By working with other organizations that are willing and have the requisite capacity to attach a ‘nutrition
    lens’ to their work with SMEs, Nutrition Impact at Scale will enable a large-scale and accelerated
    nutrition impact for the masses. It will leverage on the work already started in four GAIN countries
    (Mozambique, Ethiopia, Nigeria, and Kenya, plus two new focus countries; Uganda and Benin) to
    continue to bring attention to nutrition-related issues and bring actionable knowledge and practical tools
    to sustainably help relevant stakeholders/actors to better support and/or incubate SMEs to improve
    nutrition impact. The program will leverage the extensive experience GAIN has from years of providing
    quality technical assistance, networking and knowledge sharing, and the various supply chain tools and
    resources that have been developed. The project will work with existing SME support providers with a
    wide SME reach.

  • The program will use a Market Systems Development approach to improving food systems, increase
    inclusivity and ultimately nutrition outcomes. In supporting the supply of high-quality Technical
    Assistance and Business Development Services, we believe the sustainability and scalability of our
    interventions will be increased outside of GAIN.
    The NIS initiative will achieve its objectives through:
    i.Documenting and disseminating learnings on business models that make nutritious foods
    available to low-income consumers. It will leverage on the work already started in GAIN
    countries, to continue to bring attention to nutrition related issues. The project will:
    o Develop learnings around business models that can offer profit to companies
    while improving access to nutritious foods among low-income consumers. We will
    disseminate these learnings through the platforms to which GAIN belongs, including
    SBN, Nutrition Connect, ATNI, and EBANI.
  • We will also participate and present in key relevant regional events such as
    AGRF (annual), Sankalp Africa Annual Summit, ANDE annual conference and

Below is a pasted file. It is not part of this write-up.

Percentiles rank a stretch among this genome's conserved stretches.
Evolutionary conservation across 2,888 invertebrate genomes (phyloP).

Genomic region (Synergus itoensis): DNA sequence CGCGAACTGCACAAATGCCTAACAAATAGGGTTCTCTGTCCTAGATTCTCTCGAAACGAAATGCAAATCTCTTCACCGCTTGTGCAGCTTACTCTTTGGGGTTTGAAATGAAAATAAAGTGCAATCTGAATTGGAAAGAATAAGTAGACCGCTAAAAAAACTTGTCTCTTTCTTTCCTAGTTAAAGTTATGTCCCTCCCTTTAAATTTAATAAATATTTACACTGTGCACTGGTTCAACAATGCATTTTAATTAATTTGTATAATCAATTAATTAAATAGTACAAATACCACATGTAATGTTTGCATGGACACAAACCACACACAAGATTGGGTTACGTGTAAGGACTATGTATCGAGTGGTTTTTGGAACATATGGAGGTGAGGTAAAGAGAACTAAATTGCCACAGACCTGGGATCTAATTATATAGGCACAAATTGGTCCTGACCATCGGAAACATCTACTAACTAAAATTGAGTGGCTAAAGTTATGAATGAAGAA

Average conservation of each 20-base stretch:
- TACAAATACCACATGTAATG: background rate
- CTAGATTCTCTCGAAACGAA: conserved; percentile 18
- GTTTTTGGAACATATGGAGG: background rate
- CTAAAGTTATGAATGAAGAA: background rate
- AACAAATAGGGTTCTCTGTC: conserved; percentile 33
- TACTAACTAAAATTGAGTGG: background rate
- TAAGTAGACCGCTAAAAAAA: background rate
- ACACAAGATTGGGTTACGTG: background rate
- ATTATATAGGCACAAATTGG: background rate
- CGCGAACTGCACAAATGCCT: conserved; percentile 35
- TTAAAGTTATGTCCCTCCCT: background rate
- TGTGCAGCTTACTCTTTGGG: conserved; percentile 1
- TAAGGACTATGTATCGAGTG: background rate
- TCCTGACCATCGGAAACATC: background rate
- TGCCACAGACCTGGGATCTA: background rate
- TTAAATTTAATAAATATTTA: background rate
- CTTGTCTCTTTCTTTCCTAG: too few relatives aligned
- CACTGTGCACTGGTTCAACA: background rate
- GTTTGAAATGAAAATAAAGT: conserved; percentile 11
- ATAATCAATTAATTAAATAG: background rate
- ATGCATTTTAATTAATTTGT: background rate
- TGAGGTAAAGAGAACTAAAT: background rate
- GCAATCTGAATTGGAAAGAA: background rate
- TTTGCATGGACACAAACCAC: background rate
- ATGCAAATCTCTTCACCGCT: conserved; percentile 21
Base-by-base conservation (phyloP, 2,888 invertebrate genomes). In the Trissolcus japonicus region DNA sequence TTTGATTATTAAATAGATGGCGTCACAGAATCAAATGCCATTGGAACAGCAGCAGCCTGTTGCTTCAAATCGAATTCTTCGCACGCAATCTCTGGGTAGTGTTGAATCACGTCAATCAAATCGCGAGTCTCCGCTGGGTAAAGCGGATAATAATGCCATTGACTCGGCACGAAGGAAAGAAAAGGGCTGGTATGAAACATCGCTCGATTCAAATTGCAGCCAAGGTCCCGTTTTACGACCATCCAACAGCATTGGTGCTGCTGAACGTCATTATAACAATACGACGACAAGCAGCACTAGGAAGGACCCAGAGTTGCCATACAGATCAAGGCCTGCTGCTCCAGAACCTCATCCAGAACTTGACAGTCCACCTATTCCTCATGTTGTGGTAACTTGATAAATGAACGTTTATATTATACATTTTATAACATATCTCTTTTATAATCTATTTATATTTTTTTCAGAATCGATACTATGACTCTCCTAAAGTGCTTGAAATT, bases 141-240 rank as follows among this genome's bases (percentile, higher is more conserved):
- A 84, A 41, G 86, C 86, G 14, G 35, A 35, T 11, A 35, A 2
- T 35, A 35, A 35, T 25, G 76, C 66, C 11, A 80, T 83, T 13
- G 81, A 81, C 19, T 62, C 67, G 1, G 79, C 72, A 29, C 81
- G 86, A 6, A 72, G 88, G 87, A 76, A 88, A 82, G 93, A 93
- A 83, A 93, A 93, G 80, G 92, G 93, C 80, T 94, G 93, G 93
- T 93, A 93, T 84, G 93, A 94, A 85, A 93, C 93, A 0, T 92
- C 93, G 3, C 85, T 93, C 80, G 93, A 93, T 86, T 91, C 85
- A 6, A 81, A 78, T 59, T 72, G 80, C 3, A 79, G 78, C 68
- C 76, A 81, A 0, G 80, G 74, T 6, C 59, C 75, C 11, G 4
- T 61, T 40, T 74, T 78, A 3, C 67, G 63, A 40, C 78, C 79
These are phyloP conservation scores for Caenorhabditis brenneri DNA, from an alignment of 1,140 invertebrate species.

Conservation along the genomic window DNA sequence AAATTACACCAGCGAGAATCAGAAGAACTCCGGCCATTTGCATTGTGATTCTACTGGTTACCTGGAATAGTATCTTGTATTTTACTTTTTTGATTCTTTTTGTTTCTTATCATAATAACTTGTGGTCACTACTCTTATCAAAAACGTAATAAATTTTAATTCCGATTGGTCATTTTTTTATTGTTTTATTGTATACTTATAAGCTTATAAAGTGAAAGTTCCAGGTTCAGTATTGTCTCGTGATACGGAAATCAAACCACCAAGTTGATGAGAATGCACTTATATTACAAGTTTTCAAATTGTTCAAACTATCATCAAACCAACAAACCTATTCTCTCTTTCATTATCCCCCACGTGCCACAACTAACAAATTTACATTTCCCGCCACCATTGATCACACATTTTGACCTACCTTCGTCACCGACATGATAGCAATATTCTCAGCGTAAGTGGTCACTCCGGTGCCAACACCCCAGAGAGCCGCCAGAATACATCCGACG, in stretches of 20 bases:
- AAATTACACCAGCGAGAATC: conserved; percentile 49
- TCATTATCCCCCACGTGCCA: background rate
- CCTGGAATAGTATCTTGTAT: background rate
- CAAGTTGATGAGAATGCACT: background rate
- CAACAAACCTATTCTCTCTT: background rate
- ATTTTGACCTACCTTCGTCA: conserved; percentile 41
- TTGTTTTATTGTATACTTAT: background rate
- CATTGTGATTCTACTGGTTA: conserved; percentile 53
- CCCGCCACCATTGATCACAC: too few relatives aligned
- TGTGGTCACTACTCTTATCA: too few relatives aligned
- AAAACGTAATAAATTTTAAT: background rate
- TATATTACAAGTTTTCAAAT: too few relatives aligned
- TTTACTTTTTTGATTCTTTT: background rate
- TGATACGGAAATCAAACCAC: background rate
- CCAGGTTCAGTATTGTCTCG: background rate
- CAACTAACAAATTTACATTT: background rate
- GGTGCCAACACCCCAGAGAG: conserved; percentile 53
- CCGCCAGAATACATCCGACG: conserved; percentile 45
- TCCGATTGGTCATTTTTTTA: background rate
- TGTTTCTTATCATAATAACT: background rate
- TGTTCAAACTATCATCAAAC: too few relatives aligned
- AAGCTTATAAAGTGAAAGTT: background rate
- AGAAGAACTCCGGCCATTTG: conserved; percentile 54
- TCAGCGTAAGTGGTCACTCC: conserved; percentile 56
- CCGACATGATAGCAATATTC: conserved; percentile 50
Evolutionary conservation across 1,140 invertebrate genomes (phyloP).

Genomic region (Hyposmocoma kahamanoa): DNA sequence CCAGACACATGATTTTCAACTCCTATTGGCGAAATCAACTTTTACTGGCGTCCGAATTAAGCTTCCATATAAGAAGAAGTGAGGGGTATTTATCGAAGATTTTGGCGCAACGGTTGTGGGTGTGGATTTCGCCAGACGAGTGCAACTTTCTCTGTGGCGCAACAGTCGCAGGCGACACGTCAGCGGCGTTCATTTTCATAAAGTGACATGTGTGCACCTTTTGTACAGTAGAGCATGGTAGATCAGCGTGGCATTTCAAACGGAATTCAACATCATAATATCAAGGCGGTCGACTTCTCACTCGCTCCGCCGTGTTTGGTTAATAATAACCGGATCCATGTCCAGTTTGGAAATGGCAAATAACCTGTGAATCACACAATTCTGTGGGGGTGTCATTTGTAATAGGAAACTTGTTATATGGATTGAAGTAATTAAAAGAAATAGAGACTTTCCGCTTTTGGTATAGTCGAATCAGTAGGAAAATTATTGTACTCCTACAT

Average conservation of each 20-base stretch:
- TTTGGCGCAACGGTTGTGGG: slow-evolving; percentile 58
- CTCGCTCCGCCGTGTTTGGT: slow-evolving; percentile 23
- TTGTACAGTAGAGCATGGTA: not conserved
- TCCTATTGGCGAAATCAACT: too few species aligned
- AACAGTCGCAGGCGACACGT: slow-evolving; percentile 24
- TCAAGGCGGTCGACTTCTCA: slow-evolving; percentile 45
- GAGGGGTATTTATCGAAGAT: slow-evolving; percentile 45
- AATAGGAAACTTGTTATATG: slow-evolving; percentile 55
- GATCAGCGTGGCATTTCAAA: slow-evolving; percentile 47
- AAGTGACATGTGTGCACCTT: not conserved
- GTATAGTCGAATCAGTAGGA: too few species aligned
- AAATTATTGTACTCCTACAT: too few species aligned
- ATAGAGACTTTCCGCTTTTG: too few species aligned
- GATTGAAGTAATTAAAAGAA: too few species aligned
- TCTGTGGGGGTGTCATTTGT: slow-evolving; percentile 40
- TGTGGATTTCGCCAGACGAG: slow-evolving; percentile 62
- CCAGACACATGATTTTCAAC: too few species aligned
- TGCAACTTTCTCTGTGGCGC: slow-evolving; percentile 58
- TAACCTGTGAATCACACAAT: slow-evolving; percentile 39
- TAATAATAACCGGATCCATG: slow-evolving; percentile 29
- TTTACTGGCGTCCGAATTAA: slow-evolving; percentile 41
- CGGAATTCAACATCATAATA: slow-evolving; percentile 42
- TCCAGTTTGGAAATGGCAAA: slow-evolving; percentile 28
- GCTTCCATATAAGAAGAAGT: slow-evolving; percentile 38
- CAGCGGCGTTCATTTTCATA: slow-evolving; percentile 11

regional chapter meetings.
    o Hold regular webinars for knowledge sharing and dissemination of the
    learnings to relevant actors/stakeholders
    o Create an SBN women chapter. This will enhance women’s ability to
    participate in food systems with specific initiatives directed at this specific gender’s
    challenges.
    ii.Building the capacity of other actors (accelerators and incubators) to support SMEs, by
    collating best practices on supporting SMEs to bring nutritious foods to scale and providing
    trainings and practical tools to other actors.
    GAIN will avail its suite of standard training materials and tools for other actors to use as part of its
    programs to support SMEs. This will include.
    o Suit of quality and standard training materials on business development, food
    safety and business efficiency.
    o Developing additional training guides and online (MOOC’s style) platform for
    mass learning
    o Identify companies from existing portfolios in the food and ag space who could
    make products more nutritious, available, affordable, safe, etc.
    o Tools for building alliances
    o Tools that enable other actors to surface innovations and make supply chains
    more efficient (such as the SCAN Tool)
    Accelerators and investors will be supported to:
    o Support their investees from a nutrition perspective
    o Foster innovations that will lead to food systems transformations.
    o Provide the tools required for other SME-support mechanisms to have and
    measure nutrition impact.
    o Provide metrics and indicators.
    iii.Identifying policies that constrain SMEs’ ability to positively impact nutrition and advocating to
    have these improved.